Go back to Romans, chapter 9. Now after the illustration in verses 7 through 9, some might say, "Well, of course God chose Isaac and not Ishmael; I mean think about it. Ishmael was born out of Abraham's scheme and not according to God's plan and God's time and God's promise, and Ishmael was the son of Abraham, but he was not the son of Sarah. Instead, he was born to Sarah's handmaiden, to Hagar." So there were several strikes against Ishmael; so you could be tempted to say, "Maybe it's possible God chose Isaac because of something in him that wasn't in Ishmael."

    So Paul brings up Jacob to drive home that election is, in fact, unconditional. Jacob is the perfect example of God's choice being unconditioned on anything other than God Himself. Now let's look at the lessons we learn from the illustration of Jacob.

    The first lesson is this, Paul insists that election is not based on an individual's genetics or relationships; it's not based on individual's genetics, their ethnic connections, or their relationships. Notice verse 10, "And not only this, but there was Rebekah also." Now that expression, "not only this," makes it clear that Paul continues here in these verses his argument; he's going to take it even a step further. He's saying basically this, "The illustrations of Abraham and Isaac were not enough; there's something else you need to learn, so I'm going to give you a third illustration."

    Now when you think about the two mothers of these two illustrations, there are some interesting similarities between Sarah and Rebekah. Just like Sarah, Rebekah was unable to have children, and like Sarah, God had to miraculously overcome Rebekah's barrenness. We talked about the implications of that last week; that in the same way God has to miraculously intervene to give life where there's death in us. Here's how it's put in Genesis 25:21, "Isaac prayed to the LORD on behalf of his wife, because she was barren; and the Lord answered him and Rebekah his wife conceived." God had to miraculously intervene to accomplish this.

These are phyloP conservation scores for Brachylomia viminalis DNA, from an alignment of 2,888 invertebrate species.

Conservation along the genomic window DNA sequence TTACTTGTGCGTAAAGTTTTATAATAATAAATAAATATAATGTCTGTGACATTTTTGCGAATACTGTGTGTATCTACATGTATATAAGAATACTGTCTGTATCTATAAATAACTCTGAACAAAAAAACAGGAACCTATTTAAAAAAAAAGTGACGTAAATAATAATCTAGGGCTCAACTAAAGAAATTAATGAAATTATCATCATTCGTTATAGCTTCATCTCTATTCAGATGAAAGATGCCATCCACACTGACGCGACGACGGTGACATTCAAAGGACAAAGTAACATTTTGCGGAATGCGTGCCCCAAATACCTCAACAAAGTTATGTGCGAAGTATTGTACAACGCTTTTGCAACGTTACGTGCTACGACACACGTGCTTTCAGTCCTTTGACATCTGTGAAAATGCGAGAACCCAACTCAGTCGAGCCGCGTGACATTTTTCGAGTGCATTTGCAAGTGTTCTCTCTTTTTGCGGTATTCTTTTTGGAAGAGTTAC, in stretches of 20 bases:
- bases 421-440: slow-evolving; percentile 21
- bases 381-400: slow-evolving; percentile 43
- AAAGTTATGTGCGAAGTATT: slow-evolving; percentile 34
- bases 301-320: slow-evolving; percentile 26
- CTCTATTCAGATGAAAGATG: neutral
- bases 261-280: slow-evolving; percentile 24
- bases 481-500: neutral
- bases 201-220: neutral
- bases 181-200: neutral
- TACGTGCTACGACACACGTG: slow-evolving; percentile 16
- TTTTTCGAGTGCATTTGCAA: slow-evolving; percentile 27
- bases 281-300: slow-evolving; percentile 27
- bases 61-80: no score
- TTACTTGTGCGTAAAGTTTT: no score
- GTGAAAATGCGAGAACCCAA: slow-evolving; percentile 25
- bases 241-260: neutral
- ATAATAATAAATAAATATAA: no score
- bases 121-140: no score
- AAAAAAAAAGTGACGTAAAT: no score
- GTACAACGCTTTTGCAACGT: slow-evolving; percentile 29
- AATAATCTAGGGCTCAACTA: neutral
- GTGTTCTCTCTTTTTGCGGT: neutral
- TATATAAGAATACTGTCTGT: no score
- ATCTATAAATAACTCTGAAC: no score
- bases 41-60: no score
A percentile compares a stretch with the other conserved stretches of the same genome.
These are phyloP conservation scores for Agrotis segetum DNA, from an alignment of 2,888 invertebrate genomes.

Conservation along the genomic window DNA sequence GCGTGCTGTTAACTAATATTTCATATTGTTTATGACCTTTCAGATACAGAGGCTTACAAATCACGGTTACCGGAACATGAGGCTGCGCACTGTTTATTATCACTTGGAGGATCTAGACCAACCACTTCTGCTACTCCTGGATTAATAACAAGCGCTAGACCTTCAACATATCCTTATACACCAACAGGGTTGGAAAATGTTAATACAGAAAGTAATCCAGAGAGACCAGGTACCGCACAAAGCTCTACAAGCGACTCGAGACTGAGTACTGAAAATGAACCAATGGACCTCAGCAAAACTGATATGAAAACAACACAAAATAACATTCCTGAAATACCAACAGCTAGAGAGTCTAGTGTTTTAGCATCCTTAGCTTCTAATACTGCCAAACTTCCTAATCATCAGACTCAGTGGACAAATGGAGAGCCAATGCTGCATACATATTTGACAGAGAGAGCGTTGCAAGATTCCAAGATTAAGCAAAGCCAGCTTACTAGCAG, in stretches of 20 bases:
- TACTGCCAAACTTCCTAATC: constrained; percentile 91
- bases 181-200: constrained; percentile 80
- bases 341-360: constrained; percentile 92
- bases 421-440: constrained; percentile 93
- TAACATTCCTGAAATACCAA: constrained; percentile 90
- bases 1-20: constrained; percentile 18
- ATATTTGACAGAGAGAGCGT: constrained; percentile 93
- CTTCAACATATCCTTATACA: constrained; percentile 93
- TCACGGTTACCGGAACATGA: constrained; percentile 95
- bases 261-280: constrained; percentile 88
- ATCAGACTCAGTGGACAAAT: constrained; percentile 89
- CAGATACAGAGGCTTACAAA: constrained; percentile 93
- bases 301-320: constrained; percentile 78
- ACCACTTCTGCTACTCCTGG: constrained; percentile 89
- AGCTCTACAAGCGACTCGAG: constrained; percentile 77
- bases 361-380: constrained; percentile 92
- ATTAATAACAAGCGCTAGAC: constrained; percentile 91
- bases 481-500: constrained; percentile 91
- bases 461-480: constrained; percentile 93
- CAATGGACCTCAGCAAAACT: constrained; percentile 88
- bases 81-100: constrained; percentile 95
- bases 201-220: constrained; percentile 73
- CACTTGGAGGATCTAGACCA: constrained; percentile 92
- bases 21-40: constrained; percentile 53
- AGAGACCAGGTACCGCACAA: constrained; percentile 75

Another similarity between these two women is that God called Rebekah's son, Jacob, like Sarah's son, Isaac, to be the heir of the Covenant Promises made to Abraham. So there are these similarities between the women, but don't get lost in that, because Paul's point here is not the similarities between Rebekah and Sarah, but the similarities between Jacob and Esau. Notice what he says in verse 10, "And not only this, but there was Rebekah also, when she had conceived twins by one man, our father Isaac." Now, let me just note that by referring to Isaac as our father, Paul is showing that he is still Jewish and not ashamed of his Jewish heritage. But the translation here could be a little confusing, and I understand why the translators did it because there's a word that's a little more difficult to talk about in a polite setting. The Greek text here doesn't focus on the fact that these two boys were conceived by one man which is how it kind of reads here. But rather that they were conceived through one sexual act; that's the point. He's stressing that they were twins, conceived at exactly the same time.